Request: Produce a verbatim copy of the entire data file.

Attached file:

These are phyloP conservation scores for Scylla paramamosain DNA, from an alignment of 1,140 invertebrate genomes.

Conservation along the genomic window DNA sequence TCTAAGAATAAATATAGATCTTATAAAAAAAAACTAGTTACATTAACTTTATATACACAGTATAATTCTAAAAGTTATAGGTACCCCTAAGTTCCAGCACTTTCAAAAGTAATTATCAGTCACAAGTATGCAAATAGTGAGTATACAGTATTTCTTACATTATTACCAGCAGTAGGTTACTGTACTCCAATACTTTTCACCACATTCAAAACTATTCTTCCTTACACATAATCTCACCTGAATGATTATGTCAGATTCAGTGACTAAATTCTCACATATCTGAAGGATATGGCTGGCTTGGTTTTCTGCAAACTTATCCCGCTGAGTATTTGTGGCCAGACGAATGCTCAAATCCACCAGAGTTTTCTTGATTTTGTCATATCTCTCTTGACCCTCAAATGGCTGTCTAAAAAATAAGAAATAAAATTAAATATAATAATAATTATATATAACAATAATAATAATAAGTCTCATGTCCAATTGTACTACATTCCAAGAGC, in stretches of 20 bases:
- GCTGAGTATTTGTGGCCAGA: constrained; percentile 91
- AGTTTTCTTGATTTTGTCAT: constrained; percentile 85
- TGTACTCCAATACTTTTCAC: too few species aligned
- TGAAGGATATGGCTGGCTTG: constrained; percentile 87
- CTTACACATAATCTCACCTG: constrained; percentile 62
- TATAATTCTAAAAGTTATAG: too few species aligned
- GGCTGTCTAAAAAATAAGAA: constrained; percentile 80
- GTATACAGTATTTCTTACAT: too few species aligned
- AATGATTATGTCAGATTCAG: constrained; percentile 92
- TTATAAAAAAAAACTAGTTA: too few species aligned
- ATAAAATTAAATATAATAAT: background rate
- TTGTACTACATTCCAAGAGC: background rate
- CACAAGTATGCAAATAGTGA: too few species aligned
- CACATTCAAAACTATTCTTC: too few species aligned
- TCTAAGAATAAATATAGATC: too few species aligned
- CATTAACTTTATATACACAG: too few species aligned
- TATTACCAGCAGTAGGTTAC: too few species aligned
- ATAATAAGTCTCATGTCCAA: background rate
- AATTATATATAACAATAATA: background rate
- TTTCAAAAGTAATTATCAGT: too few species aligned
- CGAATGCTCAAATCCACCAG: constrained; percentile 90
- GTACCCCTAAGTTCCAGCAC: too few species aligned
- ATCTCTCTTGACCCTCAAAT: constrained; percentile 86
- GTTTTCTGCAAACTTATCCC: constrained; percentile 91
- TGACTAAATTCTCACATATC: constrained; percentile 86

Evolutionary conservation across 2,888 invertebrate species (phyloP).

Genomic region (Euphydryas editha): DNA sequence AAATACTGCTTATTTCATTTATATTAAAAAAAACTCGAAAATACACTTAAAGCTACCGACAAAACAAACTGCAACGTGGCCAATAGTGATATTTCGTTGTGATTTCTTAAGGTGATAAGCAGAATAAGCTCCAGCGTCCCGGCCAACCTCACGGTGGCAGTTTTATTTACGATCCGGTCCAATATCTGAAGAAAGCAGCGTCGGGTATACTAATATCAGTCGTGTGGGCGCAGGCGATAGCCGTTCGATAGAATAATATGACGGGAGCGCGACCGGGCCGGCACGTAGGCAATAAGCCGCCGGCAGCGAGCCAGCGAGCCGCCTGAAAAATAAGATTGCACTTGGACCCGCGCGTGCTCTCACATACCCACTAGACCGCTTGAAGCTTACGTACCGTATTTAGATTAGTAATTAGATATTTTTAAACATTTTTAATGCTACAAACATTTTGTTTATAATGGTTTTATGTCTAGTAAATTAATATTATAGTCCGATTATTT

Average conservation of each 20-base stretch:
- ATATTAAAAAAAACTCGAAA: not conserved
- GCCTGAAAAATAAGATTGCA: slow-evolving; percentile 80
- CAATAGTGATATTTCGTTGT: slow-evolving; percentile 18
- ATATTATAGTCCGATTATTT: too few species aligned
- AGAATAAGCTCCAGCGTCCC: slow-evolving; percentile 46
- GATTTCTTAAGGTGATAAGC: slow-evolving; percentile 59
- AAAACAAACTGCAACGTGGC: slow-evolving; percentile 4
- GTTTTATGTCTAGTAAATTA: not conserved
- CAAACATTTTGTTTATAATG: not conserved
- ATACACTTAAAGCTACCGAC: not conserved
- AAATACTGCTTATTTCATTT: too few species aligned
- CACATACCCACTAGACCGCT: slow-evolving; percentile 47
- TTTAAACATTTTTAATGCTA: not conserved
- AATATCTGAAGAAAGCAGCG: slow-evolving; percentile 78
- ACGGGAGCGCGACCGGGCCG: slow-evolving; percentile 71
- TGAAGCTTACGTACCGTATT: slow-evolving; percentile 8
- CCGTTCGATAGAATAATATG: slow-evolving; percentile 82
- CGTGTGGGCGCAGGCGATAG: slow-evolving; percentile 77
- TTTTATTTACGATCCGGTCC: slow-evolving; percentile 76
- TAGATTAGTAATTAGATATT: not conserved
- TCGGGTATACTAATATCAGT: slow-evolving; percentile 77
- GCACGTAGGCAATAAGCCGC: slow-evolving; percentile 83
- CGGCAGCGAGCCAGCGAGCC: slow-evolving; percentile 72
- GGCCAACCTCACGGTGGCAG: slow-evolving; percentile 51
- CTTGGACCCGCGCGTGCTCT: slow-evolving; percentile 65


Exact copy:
These are phyloP conservation scores for Scylla paramamosain DNA, from an alignment of 1,140 invertebrate genomes.

Conservation along the genomic window DNA sequence TCTAAGAATAAATATAGATCTTATAAAAAAAAACTAGTTACATTAACTTTATATACACAGTATAATTCTAAAAGTTATAGGTACCCCTAAGTTCCAGCACTTTCAAAAGTAATTATCAGTCACAAGTATGCAAATAGTGAGTATACAGTATTTCTTACATTATTACCAGCAGTAGGTTACTGTACTCCAATACTTTTCACCACATTCAAAACTATTCTTCCTTACACATAATCTCACCTGAATGATTATGTCAGATTCAGTGACTAAATTCTCACATATCTGAAGGATATGGCTGGCTTGGTTTTCTGCAAACTTATCCCGCTGAGTATTTGTGGCCAGACGAATGCTCAAATCCACCAGAGTTTTCTTGATTTTGTCATATCTCTCTTGACCCTCAAATGGCTGTCTAAAAAATAAGAAATAAAATTAAATATAATAATAATTATATATAACAATAATAATAATAAGTCTCATGTCCAATTGTACTACATTCCAAGAGC, in stretches of 20 bases:
- GCTGAGTATTTGTGGCCAGA: constrained; percentile 91
- AGTTTTCTTGATTTTGTCAT: constrained; percentile 85
- TGTACTCCAATACTTTTCAC: too few species aligned
- TGAAGGATATGGCTGGCTTG: constrained; percentile 87
- CTTACACATAATCTCACCTG: constrained; percentile 62
- TATAATTCTAAAAGTTATAG: too few species aligned
- GGCTGTCTAAAAAATAAGAA: constrained; percentile 80
- GTATACAGTATTTCTTACAT: too few species aligned
- AATGATTATGTCAGATTCAG: constrained; percentile 92
- TTATAAAAAAAAACTAGTTA: too few species aligned
- ATAAAATTAAATATAATAAT: background rate
- TTGTACTACATTCCAAGAGC: background rate
- CACAAGTATGCAAATAGTGA: too few species aligned
- CACATTCAAAACTATTCTTC: too few species aligned
- TCTAAGAATAAATATAGATC: too few species aligned
- CATTAACTTTATATACACAG: too few species aligned
- TATTACCAGCAGTAGGTTAC: too few species aligned
- ATAATAAGTCTCATGTCCAA: background rate
- AATTATATATAACAATAATA: background rate
- TTTCAAAAGTAATTATCAGT: too few species aligned
- CGAATGCTCAAATCCACCAG: constrained; percentile 90
- GTACCCCTAAGTTCCAGCAC: too few species aligned
- ATCTCTCTTGACCCTCAAAT: constrained; percentile 86
- GTTTTCTGCAAACTTATCCC: constrained; percentile 91
- TGACTAAATTCTCACATATC: constrained; percentile 86

Evolutionary conservation across 2,888 invertebrate species (phyloP).

Genomic region (Euphydryas editha): DNA sequence AAATACTGCTTATTTCATTTATATTAAAAAAAACTCGAAAATACACTTAAAGCTACCGACAAAACAAACTGCAACGTGGCCAATAGTGATATTTCGTTGTGATTTCTTAAGGTGATAAGCAGAATAAGCTCCAGCGTCCCGGCCAACCTCACGGTGGCAGTTTTATTTACGATCCGGTCCAATATCTGAAGAAAGCAGCGTCGGGTATACTAATATCAGTCGTGTGGGCGCAGGCGATAGCCGTTCGATAGAATAATATGACGGGAGCGCGACCGGGCCGGCACGTAGGCAATAAGCCGCCGGCAGCGAGCCAGCGAGCCGCCTGAAAAATAAGATTGCACTTGGACCCGCGCGTGCTCTCACATACCCACTAGACCGCTTGAAGCTTACGTACCGTATTTAGATTAGTAATTAGATATTTTTAAACATTTTTAATGCTACAAACATTTTGTTTATAATGGTTTTATGTCTAGTAAATTAATATTATAGTCCGATTATTT

Average conservation of each 20-base stretch:
- ATATTAAAAAAAACTCGAAA: not conserved
- GCCTGAAAAATAAGATTGCA: slow-evolving; percentile 80
- CAATAGTGATATTTCGTTGT: slow-evolving; percentile 18
- ATATTATAGTCCGATTATTT: too few species aligned
- AGAATAAGCTCCAGCGTCCC: slow-evolving; percentile 46
- GATTTCTTAAGGTGATAAGC: slow-evolving; percentile 59
- AAAACAAACTGCAACGTGGC: slow-evolving; percentile 4
- GTTTTATGTCTAGTAAATTA: not conserved
- CAAACATTTTGTTTATAATG: not conserved
- ATACACTTAAAGCTACCGAC: not conserved
- AAATACTGCTTATTTCATTT: too few species aligned
- CACATACCCACTAGACCGCT: slow-evolving; percentile 47
- TTTAAACATTTTTAATGCTA: not conserved
- AATATCTGAAGAAAGCAGCG: slow-evolving; percentile 78
- ACGGGAGCGCGACCGGGCCG: slow-evolving; percentile 71
- TGAAGCTTACGTACCGTATT: slow-evolving; percentile 8
- CCGTTCGATAGAATAATATG: slow-evolving; percentile 82
- CGTGTGGGCGCAGGCGATAG: slow-evolving; percentile 77
- TTTTATTTACGATCCGGTCC: slow-evolving; percentile 76
- TAGATTAGTAATTAGATATT: not conserved
- TCGGGTATACTAATATCAGT: slow-evolving; percentile 77
- GCACGTAGGCAATAAGCCGC: slow-evolving; percentile 83
- CGGCAGCGAGCCAGCGAGCC: slow-evolving; percentile 72
- GGCCAACCTCACGGTGGCAG: slow-evolving; percentile 51
- CTTGGACCCGCGCGTGCTCT: slow-evolving; percentile 65